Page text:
While it is important to remember that no build of Majesty was ever “perfect” or “unbeatable”, the chinks in its armor were small, and often easily covered at the expense of another. As Majesty “slowed down” (and by this I mean things like its average kill would go from turn 3.9 to turn 4.1), and opened itself up to being countered by something new, the threat was always there to return to an earlier version to cover itself. Our likely end-metagame involved trying to pick the right Majesty build or the right Anti-Majesty build—as the best deck to fight an Anti-Majesty deck was often just a different Majesty build itself! Whether you find that interesting or not, the issue remains that frequent turn-3 kills were going to remain a constant in the metagame and that is a major turn-off to a large portion of both the current and potential player population. I love HEX, and I love having lots of other people to play HEX with, so in the interest of those things it is justifiable why Titania’s Majesty had to go.
So… Where do we go from here?
If you’ve watched Back to the Future, you’ll be keenly aware that even one small change can create huge ripples that end up affecting everything as we know it. The banning of Titania’s Majesty is like that; for too long we’ve been operating under the assumption that we could die on any given turn 3 so we need to pack early disruption and/or aggressive troops and nothing else would do. That all changes now and we can build decks assuming that we want to chain a two-drop into a three-drop without fear that we’ll just be dead by doing so. Like in the movie, the first thing we should do is time-travel! Not in the physical sense mind you, but rather in our initial decklist targeting. The things that were good before Majesty arrived might have disappeared when the five-cost bully arrived, but they provide the best starting point we can leverage going forward. A day into things I obviously don’t have any tuned lists, but we have learned enough about individual card power levels to make some guesses on how decks can be tuned and if there are any new contenders:
Mono-S likely doesn’t change too much from July, with the only auto-include being making sure you are packing 4x Arcane Focus. Suffocate has shown to be acceptable as Countermagics 5-7, and Epiphany isn’t terrible in the reserves, but the basis of the deck likely doesn’t need much changing to start.
Vampire Princess has more than proven her strengths, and vies with Quash Ridge Tusker as arguably the most important card in the set now that Majesty is gone. Martyr was an obvious inclusion when we thought Calamities were the villain, but now likely Repel and Pride’s Fall duke it out for 2-cost removal duties. Blood/Diamond is a deck that varies greatly depending upon personal preferences and slight metagame shifts due to the host of interchangeable options available to the deck, so predicting which version is best after the ban likely will be more a result of waiting for the remainder of the decks to fall into place first. I was starting to become a BD disbeliever as the Shattered Destiny metagame kept going, but Vampire Princess shores up many of the problems the deck had (chiefly, Sapphire action heavy decks).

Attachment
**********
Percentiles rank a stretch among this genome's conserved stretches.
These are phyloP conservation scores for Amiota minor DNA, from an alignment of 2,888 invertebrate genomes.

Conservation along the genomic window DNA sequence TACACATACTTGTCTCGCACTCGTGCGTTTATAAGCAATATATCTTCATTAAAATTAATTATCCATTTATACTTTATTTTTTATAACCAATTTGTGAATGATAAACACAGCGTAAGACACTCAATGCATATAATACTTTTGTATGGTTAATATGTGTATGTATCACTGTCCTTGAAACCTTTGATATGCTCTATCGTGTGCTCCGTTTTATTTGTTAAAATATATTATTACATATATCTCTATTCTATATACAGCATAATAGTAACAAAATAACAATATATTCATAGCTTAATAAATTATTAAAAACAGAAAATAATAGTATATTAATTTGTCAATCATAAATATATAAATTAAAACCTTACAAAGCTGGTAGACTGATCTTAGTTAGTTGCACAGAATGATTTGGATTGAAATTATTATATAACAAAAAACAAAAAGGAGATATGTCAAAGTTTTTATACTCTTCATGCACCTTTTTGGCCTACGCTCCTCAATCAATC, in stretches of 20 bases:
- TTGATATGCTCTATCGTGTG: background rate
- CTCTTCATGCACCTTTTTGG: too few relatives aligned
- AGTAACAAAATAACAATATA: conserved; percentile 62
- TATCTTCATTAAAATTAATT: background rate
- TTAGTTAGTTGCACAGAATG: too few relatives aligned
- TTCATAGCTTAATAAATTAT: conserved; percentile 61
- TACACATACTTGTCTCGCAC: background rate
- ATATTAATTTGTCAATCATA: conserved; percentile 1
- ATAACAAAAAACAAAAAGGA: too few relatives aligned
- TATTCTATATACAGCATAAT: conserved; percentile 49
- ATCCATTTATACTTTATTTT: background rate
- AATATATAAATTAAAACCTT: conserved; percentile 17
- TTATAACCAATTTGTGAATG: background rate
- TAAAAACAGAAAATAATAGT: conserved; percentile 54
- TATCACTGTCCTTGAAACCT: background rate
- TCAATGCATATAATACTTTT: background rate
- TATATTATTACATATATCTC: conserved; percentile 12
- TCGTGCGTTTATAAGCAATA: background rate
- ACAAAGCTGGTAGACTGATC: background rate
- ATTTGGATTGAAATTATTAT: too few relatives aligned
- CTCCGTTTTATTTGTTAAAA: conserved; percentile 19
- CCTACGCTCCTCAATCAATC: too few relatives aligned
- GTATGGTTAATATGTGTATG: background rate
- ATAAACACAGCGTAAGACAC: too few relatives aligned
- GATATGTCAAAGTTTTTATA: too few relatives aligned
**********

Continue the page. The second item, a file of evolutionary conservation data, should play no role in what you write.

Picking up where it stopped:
Reprocessor continued to be impressive against non-Majesty decks in testing, so I expect it to find a home in the deck. Slaughtergear’s Innovation also deserves a couple slots in the reserves to come in against control decks, but otherwise this was always mostly a SoF/SD tribal deck that should continue to be comprised predominantly of those cards. Robots was always the deck you wanted to turn to when others started jamming Countermagics, so with the re-rise of Reese and the new Winter Moon builds it likely has a place in the fresh metagame.
It is scary how much play still exists here, and with the deck’s namesake now being back in the list of cards you can reasonably expect to play in a game of HEX, look for Gore Feast of Kog’Tepetl to have a spot somewhere. Quash Ridge Tusker is the most important addition to this deck, as it is cheap enough that you can reasonably back it up with the typical disruption cards Gorefeast plays but it also creates a Tusker + Blaze Elemental + Gorefeast autokill potential at virtually any point in the game. Highlands Blackbelt is another likely important card, as Blackbelt is another outstanding aggressively-costed troop with utility functions that synergizes well with what the deck is looking to do already. Finally, look for Arcane Focus to make the rounds here too—the card is basically going to be synonymous with Sapphire decks for the most part going forward outside of fringe strategies like Robots that can’t find space for that one extra cost.
Champion: Poca the Conflagrater
The mono-Ruby Tusker list likely stays as it has been, focusing on consistent turn-4 kills. The deck still has some issues with Dinosaurs and Vampires and a big Heat Wave problem, but with the format so shaken up this is a great chance to be the person asking the question: how do YOU stop a Tusker? If Tusker Rush was able to stay viable in the previous meta (reportedly there were 2 copies in the top 16 of the test event) where the best deck had access to Heat Wave and Succulent Cluckodon while being just as fast, it probably is going to be an overperformer on this first weekend of the new format.
Aside from the obvious format crossovers of the past, we have enough information from the strength of current cards to have a few clues on what other archetypes might be out there…